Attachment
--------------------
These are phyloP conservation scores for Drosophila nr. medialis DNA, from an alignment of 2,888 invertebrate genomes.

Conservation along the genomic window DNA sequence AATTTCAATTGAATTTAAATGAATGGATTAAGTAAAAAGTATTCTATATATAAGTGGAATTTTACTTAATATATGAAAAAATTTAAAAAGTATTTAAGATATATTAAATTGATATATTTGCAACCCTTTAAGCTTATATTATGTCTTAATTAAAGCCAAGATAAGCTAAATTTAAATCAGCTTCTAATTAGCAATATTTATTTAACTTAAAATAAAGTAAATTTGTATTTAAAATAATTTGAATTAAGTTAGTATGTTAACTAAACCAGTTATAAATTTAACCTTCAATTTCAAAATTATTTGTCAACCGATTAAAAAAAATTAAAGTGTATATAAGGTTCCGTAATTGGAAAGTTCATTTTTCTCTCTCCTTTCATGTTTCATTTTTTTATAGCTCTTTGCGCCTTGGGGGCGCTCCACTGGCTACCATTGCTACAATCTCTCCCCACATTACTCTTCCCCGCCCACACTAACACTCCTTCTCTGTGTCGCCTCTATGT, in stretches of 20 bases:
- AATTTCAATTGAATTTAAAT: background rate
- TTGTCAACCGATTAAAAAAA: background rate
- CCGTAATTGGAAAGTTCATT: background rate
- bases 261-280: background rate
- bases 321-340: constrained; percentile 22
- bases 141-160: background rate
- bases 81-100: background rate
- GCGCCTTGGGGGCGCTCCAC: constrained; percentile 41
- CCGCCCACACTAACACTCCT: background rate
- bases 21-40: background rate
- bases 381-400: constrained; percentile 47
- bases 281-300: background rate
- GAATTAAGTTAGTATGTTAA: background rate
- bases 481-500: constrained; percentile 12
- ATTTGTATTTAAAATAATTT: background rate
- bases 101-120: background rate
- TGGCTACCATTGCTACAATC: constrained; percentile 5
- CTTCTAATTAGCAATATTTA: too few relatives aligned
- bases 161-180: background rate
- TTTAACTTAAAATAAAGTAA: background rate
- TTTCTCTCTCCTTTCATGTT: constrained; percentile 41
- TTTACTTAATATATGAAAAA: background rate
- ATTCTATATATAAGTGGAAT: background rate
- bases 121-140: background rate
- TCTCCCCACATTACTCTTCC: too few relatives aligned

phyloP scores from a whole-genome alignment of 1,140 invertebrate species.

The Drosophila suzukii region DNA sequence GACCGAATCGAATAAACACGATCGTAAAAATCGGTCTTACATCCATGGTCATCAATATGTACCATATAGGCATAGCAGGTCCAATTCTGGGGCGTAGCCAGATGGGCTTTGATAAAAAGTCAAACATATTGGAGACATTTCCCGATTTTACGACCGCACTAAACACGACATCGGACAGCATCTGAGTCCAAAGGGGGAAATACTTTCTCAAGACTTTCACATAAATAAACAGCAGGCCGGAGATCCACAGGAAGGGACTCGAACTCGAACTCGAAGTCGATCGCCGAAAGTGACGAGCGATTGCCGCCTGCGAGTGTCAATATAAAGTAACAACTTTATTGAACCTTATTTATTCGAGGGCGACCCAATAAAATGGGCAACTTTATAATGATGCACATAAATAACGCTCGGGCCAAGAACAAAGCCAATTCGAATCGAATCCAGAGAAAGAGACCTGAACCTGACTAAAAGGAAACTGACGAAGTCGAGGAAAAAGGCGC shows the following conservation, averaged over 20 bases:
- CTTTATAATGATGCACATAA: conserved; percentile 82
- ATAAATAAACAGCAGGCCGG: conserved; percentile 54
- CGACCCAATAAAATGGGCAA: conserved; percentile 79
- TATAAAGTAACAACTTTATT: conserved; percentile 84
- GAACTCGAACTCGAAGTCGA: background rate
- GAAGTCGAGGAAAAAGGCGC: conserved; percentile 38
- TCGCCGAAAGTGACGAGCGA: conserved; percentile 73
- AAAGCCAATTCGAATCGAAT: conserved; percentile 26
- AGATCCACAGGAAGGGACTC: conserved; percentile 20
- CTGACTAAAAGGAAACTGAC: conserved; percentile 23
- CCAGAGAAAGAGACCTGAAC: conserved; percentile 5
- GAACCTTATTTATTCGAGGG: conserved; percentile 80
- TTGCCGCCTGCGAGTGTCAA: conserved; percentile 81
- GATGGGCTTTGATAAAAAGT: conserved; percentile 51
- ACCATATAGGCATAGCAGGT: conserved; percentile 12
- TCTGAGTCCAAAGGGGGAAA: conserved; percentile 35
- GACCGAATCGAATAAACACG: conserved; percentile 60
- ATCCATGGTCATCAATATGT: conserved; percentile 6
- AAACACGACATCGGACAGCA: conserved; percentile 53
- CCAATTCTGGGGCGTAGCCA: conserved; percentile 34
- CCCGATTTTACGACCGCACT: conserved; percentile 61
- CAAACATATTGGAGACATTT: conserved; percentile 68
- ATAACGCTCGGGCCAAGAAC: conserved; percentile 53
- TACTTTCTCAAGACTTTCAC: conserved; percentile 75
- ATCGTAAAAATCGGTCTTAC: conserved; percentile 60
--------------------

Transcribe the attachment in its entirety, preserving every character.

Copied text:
These are phyloP conservation scores for Drosophila nr. medialis DNA, from an alignment of 2,888 invertebrate genomes.

Conservation along the genomic window DNA sequence AATTTCAATTGAATTTAAATGAATGGATTAAGTAAAAAGTATTCTATATATAAGTGGAATTTTACTTAATATATGAAAAAATTTAAAAAGTATTTAAGATATATTAAATTGATATATTTGCAACCCTTTAAGCTTATATTATGTCTTAATTAAAGCCAAGATAAGCTAAATTTAAATCAGCTTCTAATTAGCAATATTTATTTAACTTAAAATAAAGTAAATTTGTATTTAAAATAATTTGAATTAAGTTAGTATGTTAACTAAACCAGTTATAAATTTAACCTTCAATTTCAAAATTATTTGTCAACCGATTAAAAAAAATTAAAGTGTATATAAGGTTCCGTAATTGGAAAGTTCATTTTTCTCTCTCCTTTCATGTTTCATTTTTTTATAGCTCTTTGCGCCTTGGGGGCGCTCCACTGGCTACCATTGCTACAATCTCTCCCCACATTACTCTTCCCCGCCCACACTAACACTCCTTCTCTGTGTCGCCTCTATGT, in stretches of 20 bases:
- AATTTCAATTGAATTTAAAT: background rate
- TTGTCAACCGATTAAAAAAA: background rate
- CCGTAATTGGAAAGTTCATT: background rate
- bases 261-280: background rate
- bases 321-340: constrained; percentile 22
- bases 141-160: background rate
- bases 81-100: background rate
- GCGCCTTGGGGGCGCTCCAC: constrained; percentile 41
- CCGCCCACACTAACACTCCT: background rate
- bases 21-40: background rate
- bases 381-400: constrained; percentile 47
- bases 281-300: background rate
- GAATTAAGTTAGTATGTTAA: background rate
- bases 481-500: constrained; percentile 12
- ATTTGTATTTAAAATAATTT: background rate
- bases 101-120: background rate
- TGGCTACCATTGCTACAATC: constrained; percentile 5
- CTTCTAATTAGCAATATTTA: too few relatives aligned
- bases 161-180: background rate
- TTTAACTTAAAATAAAGTAA: background rate
- TTTCTCTCTCCTTTCATGTT: constrained; percentile 41
- TTTACTTAATATATGAAAAA: background rate
- ATTCTATATATAAGTGGAAT: background rate
- bases 121-140: background rate
- TCTCCCCACATTACTCTTCC: too few relatives aligned

phyloP scores from a whole-genome alignment of 1,140 invertebrate species.

The Drosophila suzukii region DNA sequence GACCGAATCGAATAAACACGATCGTAAAAATCGGTCTTACATCCATGGTCATCAATATGTACCATATAGGCATAGCAGGTCCAATTCTGGGGCGTAGCCAGATGGGCTTTGATAAAAAGTCAAACATATTGGAGACATTTCCCGATTTTACGACCGCACTAAACACGACATCGGACAGCATCTGAGTCCAAAGGGGGAAATACTTTCTCAAGACTTTCACATAAATAAACAGCAGGCCGGAGATCCACAGGAAGGGACTCGAACTCGAACTCGAAGTCGATCGCCGAAAGTGACGAGCGATTGCCGCCTGCGAGTGTCAATATAAAGTAACAACTTTATTGAACCTTATTTATTCGAGGGCGACCCAATAAAATGGGCAACTTTATAATGATGCACATAAATAACGCTCGGGCCAAGAACAAAGCCAATTCGAATCGAATCCAGAGAAAGAGACCTGAACCTGACTAAAAGGAAACTGACGAAGTCGAGGAAAAAGGCGC shows the following conservation, averaged over 20 bases:
- CTTTATAATGATGCACATAA: conserved; percentile 82
- ATAAATAAACAGCAGGCCGG: conserved; percentile 54
- CGACCCAATAAAATGGGCAA: conserved; percentile 79
- TATAAAGTAACAACTTTATT: conserved; percentile 84
- GAACTCGAACTCGAAGTCGA: background rate
- GAAGTCGAGGAAAAAGGCGC: conserved; percentile 38
- TCGCCGAAAGTGACGAGCGA: conserved; percentile 73
- AAAGCCAATTCGAATCGAAT: conserved; percentile 26
- AGATCCACAGGAAGGGACTC: conserved; percentile 20
- CTGACTAAAAGGAAACTGAC: conserved; percentile 23
- CCAGAGAAAGAGACCTGAAC: conserved; percentile 5
- GAACCTTATTTATTCGAGGG: conserved; percentile 80
- TTGCCGCCTGCGAGTGTCAA: conserved; percentile 81
- GATGGGCTTTGATAAAAAGT: conserved; percentile 51
- ACCATATAGGCATAGCAGGT: conserved; percentile 12
- TCTGAGTCCAAAGGGGGAAA: conserved; percentile 35
- GACCGAATCGAATAAACACG: conserved; percentile 60
- ATCCATGGTCATCAATATGT: conserved; percentile 6
- AAACACGACATCGGACAGCA: conserved; percentile 53
- CCAATTCTGGGGCGTAGCCA: conserved; percentile 34
- CCCGATTTTACGACCGCACT: conserved; percentile 61
- CAAACATATTGGAGACATTT: conserved; percentile 68
- ATAACGCTCGGGCCAAGAAC: conserved; percentile 53
- TACTTTCTCAAGACTTTCAC: conserved; percentile 75
- ATCGTAAAAATCGGTCTTAC: conserved; percentile 60